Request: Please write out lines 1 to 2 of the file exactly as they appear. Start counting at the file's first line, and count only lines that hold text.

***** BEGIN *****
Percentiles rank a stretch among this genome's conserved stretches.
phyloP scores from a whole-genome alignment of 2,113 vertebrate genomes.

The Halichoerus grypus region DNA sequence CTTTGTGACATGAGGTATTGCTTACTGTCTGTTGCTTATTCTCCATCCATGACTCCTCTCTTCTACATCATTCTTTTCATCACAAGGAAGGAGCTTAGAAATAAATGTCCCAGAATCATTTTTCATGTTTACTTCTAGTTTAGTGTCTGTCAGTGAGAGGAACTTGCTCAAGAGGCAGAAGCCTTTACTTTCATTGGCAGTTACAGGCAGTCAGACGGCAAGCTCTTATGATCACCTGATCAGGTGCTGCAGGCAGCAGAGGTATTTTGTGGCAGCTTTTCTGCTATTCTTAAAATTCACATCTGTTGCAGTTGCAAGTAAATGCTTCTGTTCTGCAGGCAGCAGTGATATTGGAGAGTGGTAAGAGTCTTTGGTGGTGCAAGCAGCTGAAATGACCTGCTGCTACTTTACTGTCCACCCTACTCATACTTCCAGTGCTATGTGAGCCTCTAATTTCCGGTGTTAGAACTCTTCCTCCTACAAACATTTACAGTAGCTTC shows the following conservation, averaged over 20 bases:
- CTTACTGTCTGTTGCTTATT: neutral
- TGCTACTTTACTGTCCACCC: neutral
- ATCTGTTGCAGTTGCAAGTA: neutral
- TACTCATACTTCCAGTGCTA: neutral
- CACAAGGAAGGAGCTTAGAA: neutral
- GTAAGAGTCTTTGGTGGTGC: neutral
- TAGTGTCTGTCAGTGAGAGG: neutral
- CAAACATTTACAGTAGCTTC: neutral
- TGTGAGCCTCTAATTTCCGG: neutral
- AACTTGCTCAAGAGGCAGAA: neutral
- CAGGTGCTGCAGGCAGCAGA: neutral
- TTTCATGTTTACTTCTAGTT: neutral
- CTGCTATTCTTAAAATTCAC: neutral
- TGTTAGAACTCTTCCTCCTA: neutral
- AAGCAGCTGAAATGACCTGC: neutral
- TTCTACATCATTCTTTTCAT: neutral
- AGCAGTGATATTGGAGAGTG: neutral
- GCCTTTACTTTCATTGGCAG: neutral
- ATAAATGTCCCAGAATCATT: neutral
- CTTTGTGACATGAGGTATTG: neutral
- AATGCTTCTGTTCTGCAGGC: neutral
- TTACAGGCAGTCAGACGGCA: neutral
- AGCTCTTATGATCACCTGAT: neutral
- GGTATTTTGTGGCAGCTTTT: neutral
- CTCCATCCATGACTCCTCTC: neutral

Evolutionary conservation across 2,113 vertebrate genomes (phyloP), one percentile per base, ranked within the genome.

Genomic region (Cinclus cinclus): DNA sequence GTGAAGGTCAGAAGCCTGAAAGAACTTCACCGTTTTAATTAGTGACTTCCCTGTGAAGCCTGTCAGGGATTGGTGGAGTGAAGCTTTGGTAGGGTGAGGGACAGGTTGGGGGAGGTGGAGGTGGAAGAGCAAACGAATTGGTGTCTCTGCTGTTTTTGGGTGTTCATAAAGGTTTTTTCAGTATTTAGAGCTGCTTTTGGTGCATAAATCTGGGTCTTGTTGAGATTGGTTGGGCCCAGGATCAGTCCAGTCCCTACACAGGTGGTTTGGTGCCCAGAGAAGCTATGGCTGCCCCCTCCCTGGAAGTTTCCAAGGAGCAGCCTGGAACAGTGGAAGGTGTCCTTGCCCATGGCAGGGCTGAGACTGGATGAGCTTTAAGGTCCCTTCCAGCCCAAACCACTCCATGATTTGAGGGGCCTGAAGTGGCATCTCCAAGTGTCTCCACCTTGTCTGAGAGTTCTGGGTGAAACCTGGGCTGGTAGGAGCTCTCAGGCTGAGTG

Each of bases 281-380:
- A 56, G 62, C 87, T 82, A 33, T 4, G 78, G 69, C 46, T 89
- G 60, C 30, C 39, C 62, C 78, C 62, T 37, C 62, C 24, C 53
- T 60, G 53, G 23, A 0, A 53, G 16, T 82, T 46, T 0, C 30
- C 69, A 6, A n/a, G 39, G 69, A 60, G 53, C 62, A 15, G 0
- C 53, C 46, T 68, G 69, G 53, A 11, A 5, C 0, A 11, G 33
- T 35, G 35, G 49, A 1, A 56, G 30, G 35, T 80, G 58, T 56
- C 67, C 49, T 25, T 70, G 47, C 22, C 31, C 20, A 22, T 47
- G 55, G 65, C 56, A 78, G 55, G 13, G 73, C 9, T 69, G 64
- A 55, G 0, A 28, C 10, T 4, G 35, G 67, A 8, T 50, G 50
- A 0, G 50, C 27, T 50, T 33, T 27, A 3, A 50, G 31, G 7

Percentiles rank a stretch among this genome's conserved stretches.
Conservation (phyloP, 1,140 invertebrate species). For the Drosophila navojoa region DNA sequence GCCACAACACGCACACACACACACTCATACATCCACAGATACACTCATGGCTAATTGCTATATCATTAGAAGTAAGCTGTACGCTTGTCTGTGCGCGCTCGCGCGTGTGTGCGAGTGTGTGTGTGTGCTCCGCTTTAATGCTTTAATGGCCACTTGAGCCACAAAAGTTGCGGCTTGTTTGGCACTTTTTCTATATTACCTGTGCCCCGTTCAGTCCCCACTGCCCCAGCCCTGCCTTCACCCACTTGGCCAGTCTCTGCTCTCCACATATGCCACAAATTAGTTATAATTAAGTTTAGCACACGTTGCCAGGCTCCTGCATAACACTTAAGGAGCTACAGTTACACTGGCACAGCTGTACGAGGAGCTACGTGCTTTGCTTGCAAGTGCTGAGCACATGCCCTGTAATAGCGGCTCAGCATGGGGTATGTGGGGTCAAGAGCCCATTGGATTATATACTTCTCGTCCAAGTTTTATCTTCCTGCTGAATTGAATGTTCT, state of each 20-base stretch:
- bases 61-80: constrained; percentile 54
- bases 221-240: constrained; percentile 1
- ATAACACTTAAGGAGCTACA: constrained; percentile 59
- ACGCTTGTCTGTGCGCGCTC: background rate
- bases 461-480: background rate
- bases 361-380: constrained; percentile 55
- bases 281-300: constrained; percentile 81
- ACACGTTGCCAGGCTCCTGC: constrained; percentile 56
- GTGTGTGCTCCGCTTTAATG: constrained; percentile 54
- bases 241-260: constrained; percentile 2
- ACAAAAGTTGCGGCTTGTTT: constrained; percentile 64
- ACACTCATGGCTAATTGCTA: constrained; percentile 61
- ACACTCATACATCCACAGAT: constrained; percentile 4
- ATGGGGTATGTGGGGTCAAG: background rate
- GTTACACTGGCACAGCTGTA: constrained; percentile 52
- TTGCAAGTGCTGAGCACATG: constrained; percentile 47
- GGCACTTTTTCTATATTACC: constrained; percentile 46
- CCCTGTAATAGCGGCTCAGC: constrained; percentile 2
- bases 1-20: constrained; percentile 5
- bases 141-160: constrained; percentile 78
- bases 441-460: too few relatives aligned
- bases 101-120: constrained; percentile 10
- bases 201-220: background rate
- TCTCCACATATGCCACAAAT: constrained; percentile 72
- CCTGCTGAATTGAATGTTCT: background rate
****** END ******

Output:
Percentiles rank a stretch among this genome's conserved stretches.
phyloP scores from a whole-genome alignment of 2,113 vertebrate genomes.